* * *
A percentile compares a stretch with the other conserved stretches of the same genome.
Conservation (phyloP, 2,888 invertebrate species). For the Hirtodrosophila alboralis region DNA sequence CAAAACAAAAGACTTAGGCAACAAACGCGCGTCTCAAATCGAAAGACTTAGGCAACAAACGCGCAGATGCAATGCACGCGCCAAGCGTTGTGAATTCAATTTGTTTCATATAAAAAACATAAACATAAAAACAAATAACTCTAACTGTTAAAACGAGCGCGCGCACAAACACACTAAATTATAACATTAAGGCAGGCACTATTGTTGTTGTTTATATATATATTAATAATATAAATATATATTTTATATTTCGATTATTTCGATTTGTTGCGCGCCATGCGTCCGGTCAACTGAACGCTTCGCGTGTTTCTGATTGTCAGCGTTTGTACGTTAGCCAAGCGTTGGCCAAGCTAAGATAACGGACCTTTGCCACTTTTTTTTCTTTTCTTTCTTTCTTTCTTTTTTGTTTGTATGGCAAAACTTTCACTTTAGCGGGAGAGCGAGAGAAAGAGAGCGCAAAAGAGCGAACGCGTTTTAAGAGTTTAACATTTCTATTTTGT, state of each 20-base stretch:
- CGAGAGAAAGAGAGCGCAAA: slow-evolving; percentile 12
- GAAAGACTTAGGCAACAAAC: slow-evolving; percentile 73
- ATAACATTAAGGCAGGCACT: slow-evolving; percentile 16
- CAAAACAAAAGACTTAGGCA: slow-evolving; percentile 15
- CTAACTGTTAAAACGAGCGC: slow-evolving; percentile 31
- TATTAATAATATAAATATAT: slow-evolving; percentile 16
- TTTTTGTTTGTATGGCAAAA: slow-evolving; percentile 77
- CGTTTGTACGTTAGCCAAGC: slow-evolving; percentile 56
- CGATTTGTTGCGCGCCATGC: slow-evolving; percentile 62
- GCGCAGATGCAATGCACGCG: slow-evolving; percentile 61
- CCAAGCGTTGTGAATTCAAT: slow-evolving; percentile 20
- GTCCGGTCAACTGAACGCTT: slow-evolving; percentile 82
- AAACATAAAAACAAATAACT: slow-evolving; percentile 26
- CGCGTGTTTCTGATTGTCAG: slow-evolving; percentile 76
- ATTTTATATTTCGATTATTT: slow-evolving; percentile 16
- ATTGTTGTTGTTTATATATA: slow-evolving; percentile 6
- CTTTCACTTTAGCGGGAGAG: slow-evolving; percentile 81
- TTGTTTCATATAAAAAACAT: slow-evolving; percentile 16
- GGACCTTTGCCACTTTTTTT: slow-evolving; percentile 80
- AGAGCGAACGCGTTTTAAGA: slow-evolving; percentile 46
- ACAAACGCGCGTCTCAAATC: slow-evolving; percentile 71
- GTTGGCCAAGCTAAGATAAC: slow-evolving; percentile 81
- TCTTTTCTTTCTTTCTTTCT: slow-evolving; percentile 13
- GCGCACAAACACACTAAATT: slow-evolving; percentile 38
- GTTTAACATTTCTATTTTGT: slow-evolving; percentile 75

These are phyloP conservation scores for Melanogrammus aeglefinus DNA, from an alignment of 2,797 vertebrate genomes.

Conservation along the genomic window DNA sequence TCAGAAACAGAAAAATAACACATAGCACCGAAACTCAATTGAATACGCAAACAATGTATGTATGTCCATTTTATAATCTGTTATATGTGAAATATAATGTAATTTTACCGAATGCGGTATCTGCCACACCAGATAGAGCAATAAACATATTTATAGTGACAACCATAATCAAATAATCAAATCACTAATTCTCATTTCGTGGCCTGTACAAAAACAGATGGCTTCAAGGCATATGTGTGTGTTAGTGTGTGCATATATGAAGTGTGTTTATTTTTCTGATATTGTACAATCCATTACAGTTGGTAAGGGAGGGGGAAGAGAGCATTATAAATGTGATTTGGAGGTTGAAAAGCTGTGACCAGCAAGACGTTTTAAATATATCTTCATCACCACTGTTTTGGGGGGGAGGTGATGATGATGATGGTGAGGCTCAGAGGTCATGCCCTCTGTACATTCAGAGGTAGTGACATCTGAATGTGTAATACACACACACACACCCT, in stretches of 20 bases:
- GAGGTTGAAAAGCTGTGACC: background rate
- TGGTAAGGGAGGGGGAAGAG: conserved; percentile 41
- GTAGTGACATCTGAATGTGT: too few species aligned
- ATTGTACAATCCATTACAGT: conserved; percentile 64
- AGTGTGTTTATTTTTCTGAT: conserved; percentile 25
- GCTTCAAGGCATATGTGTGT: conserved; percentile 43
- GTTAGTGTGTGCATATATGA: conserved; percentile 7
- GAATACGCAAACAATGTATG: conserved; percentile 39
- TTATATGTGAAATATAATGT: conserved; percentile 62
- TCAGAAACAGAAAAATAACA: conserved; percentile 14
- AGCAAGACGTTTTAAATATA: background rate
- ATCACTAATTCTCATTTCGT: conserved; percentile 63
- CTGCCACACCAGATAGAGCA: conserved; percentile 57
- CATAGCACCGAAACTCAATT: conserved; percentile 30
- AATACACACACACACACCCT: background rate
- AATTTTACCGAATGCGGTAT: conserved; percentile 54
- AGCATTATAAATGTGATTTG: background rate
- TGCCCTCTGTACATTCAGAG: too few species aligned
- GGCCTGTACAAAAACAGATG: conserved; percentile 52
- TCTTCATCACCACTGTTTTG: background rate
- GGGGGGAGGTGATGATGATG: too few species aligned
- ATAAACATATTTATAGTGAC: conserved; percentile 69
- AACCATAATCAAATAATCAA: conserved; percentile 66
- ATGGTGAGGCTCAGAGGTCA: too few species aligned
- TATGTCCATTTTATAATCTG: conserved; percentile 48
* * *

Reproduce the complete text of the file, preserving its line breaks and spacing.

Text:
A percentile compares a stretch with the other conserved stretches of the same genome.
Conservation (phyloP, 2,888 invertebrate species). For the Hirtodrosophila alboralis region DNA sequence CAAAACAAAAGACTTAGGCAACAAACGCGCGTCTCAAATCGAAAGACTTAGGCAACAAACGCGCAGATGCAATGCACGCGCCAAGCGTTGTGAATTCAATTTGTTTCATATAAAAAACATAAACATAAAAACAAATAACTCTAACTGTTAAAACGAGCGCGCGCACAAACACACTAAATTATAACATTAAGGCAGGCACTATTGTTGTTGTTTATATATATATTAATAATATAAATATATATTTTATATTTCGATTATTTCGATTTGTTGCGCGCCATGCGTCCGGTCAACTGAACGCTTCGCGTGTTTCTGATTGTCAGCGTTTGTACGTTAGCCAAGCGTTGGCCAAGCTAAGATAACGGACCTTTGCCACTTTTTTTTCTTTTCTTTCTTTCTTTCTTTTTTGTTTGTATGGCAAAACTTTCACTTTAGCGGGAGAGCGAGAGAAAGAGAGCGCAAAAGAGCGAACGCGTTTTAAGAGTTTAACATTTCTATTTTGT, state of each 20-base stretch:
- CGAGAGAAAGAGAGCGCAAA: slow-evolving; percentile 12
- GAAAGACTTAGGCAACAAAC: slow-evolving; percentile 73
- ATAACATTAAGGCAGGCACT: slow-evolving; percentile 16
- CAAAACAAAAGACTTAGGCA: slow-evolving; percentile 15
- CTAACTGTTAAAACGAGCGC: slow-evolving; percentile 31
- TATTAATAATATAAATATAT: slow-evolving; percentile 16
- TTTTTGTTTGTATGGCAAAA: slow-evolving; percentile 77
- CGTTTGTACGTTAGCCAAGC: slow-evolving; percentile 56
- CGATTTGTTGCGCGCCATGC: slow-evolving; percentile 62
- GCGCAGATGCAATGCACGCG: slow-evolving; percentile 61
- CCAAGCGTTGTGAATTCAAT: slow-evolving; percentile 20
- GTCCGGTCAACTGAACGCTT: slow-evolving; percentile 82
- AAACATAAAAACAAATAACT: slow-evolving; percentile 26
- CGCGTGTTTCTGATTGTCAG: slow-evolving; percentile 76
- ATTTTATATTTCGATTATTT: slow-evolving; percentile 16
- ATTGTTGTTGTTTATATATA: slow-evolving; percentile 6
- CTTTCACTTTAGCGGGAGAG: slow-evolving; percentile 81
- TTGTTTCATATAAAAAACAT: slow-evolving; percentile 16
- GGACCTTTGCCACTTTTTTT: slow-evolving; percentile 80
- AGAGCGAACGCGTTTTAAGA: slow-evolving; percentile 46
- ACAAACGCGCGTCTCAAATC: slow-evolving; percentile 71
- GTTGGCCAAGCTAAGATAAC: slow-evolving; percentile 81
- TCTTTTCTTTCTTTCTTTCT: slow-evolving; percentile 13
- GCGCACAAACACACTAAATT: slow-evolving; percentile 38
- GTTTAACATTTCTATTTTGT: slow-evolving; percentile 75

These are phyloP conservation scores for Melanogrammus aeglefinus DNA, from an alignment of 2,797 vertebrate genomes.

Conservation along the genomic window DNA sequence TCAGAAACAGAAAAATAACACATAGCACCGAAACTCAATTGAATACGCAAACAATGTATGTATGTCCATTTTATAATCTGTTATATGTGAAATATAATGTAATTTTACCGAATGCGGTATCTGCCACACCAGATAGAGCAATAAACATATTTATAGTGACAACCATAATCAAATAATCAAATCACTAATTCTCATTTCGTGGCCTGTACAAAAACAGATGGCTTCAAGGCATATGTGTGTGTTAGTGTGTGCATATATGAAGTGTGTTTATTTTTCTGATATTGTACAATCCATTACAGTTGGTAAGGGAGGGGGAAGAGAGCATTATAAATGTGATTTGGAGGTTGAAAAGCTGTGACCAGCAAGACGTTTTAAATATATCTTCATCACCACTGTTTTGGGGGGGAGGTGATGATGATGATGGTGAGGCTCAGAGGTCATGCCCTCTGTACATTCAGAGGTAGTGACATCTGAATGTGTAATACACACACACACACCCT, in stretches of 20 bases:
- GAGGTTGAAAAGCTGTGACC: background rate
- TGGTAAGGGAGGGGGAAGAG: conserved; percentile 41
- GTAGTGACATCTGAATGTGT: too few species aligned
- ATTGTACAATCCATTACAGT: conserved; percentile 64
- AGTGTGTTTATTTTTCTGAT: conserved; percentile 25
- GCTTCAAGGCATATGTGTGT: conserved; percentile 43
- GTTAGTGTGTGCATATATGA: conserved; percentile 7
- GAATACGCAAACAATGTATG: conserved; percentile 39
- TTATATGTGAAATATAATGT: conserved; percentile 62
- TCAGAAACAGAAAAATAACA: conserved; percentile 14
- AGCAAGACGTTTTAAATATA: background rate
- ATCACTAATTCTCATTTCGT: conserved; percentile 63
- CTGCCACACCAGATAGAGCA: conserved; percentile 57
- CATAGCACCGAAACTCAATT: conserved; percentile 30
- AATACACACACACACACCCT: background rate
- AATTTTACCGAATGCGGTAT: conserved; percentile 54
- AGCATTATAAATGTGATTTG: background rate
- TGCCCTCTGTACATTCAGAG: too few species aligned
- GGCCTGTACAAAAACAGATG: conserved; percentile 52
- TCTTCATCACCACTGTTTTG: background rate
- GGGGGGAGGTGATGATGATG: too few species aligned
- ATAAACATATTTATAGTGAC: conserved; percentile 69
- AACCATAATCAAATAATCAA: conserved; percentile 66
- ATGGTGAGGCTCAGAGGTCA: too few species aligned
- TATGTCCATTTTATAATCTG: conserved; percentile 48